Thinking about surgery for hip impingement? Years ago, I met online with a young attorney named Maks in New York City who was afraid he needed to get hip surgery. He had lost the ability to play basketball. His doctors were sure he needed surgery to fix his hips. He was told he had femoroacetabular impingement, and the only solution for it was surgery.
It is now 4 years on, and this is Part 1 of Maks' story...
It was the fall of 2014 and I had just stepped out of yet another appointment with my highly-respected Manhattan orthopedic surgeon. Unlike prior appointments, though, I pulled the trigger and scheduled surgery to finally cure my hip pain once and for all.
I’d already gotten three separate MRIs confirming a labral tear. I had also received a cortisone shot in my hip socket, which apparently further proved that surgery was the appropriate next step. The above images are the actual MRI results from 2014. I was nervous but excited to finally cure my Femoral Acetabular Impingement (FAI) since it had been holding me back for years.
About a week later, I was in my office and on hour five of a nine-hour sitting-all-day work session. My hip wasn’t bothering me that much, but I continuously stretched and rotated my leg to ensure the FAI was “still there.”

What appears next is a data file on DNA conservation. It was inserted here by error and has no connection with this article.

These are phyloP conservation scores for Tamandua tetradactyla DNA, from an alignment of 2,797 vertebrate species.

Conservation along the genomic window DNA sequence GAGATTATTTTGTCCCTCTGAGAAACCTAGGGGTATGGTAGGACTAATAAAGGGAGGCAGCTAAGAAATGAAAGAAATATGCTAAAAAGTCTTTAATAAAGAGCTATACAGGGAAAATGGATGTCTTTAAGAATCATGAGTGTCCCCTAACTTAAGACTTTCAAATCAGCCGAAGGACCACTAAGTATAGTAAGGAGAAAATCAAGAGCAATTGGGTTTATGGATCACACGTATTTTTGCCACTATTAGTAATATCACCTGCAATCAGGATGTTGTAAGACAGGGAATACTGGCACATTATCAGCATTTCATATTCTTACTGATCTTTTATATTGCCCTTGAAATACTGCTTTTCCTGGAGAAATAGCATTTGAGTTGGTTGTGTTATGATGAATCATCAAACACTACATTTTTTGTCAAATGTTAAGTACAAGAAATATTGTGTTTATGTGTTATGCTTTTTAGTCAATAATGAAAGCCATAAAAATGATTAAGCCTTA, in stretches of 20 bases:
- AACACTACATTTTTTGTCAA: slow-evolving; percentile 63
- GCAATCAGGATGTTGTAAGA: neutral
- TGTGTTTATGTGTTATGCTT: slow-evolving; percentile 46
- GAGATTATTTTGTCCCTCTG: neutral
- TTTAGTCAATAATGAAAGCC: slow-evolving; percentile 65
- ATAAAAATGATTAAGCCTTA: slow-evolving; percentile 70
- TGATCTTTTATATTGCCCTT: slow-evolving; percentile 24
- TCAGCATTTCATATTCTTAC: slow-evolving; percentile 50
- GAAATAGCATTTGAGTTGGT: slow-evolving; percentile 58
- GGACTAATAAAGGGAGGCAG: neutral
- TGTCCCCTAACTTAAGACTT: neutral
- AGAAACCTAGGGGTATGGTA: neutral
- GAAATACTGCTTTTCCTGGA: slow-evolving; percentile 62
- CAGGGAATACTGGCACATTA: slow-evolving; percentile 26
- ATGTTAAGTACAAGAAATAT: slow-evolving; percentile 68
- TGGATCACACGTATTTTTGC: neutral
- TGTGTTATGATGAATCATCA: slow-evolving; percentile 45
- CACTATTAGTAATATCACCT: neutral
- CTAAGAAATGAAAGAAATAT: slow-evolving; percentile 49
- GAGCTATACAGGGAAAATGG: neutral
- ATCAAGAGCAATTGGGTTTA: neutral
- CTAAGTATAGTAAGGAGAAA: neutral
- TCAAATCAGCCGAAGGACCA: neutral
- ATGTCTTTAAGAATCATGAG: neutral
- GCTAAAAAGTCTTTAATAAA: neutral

I went back and forth in my mind, trying to forcefully convince myself that my scheduled hip arthroscopic surgery in two days was a sound decision. But something in my gut kept pulling at me and sending me signals that something was not right.
I’ve lived long enough to know that this type of instinct can never be ignored.
I moved my current task to the side and began obsessively searching Google for some hidden information on FAI that I may not have come across yet. I went to the second and third pages in the Google search, searched news and videos, scoured through social media, and even went on Craigslist to try to find something. Anything.
Then, I arrived on YouTube and quickly realized I’d reached my destination. I stumbled on Matt Hsu’s Upright Health channel and watched his video, “I don’t buy FAI.” In the video, Matt talked about his own experience with FAI and why he wouldn't consider surgery.
He was a living example of someone who got out of hip pain by utilizing an alternative holistic strategy.
This was a life-changing moment for me, and I am forever grateful to Matt and his team at Upright Health for not only helping me get out of hip pain but for also giving me the skills and mindset to question any advice given by my surgeon.
I watched the video multiple times, and then something clicked in my brain and I knew surgery wasn’t for me.
With only two days left before the procedure, I called one of the finest hospitals in the country and cancelled my surgery. What happened next was completely unpredictable...
Not only did I begin properly restoring my hip health, but I also began to understand functional movement and health to a degree I never anticipated before. I also realized that doctors are not responsible for your health—you are!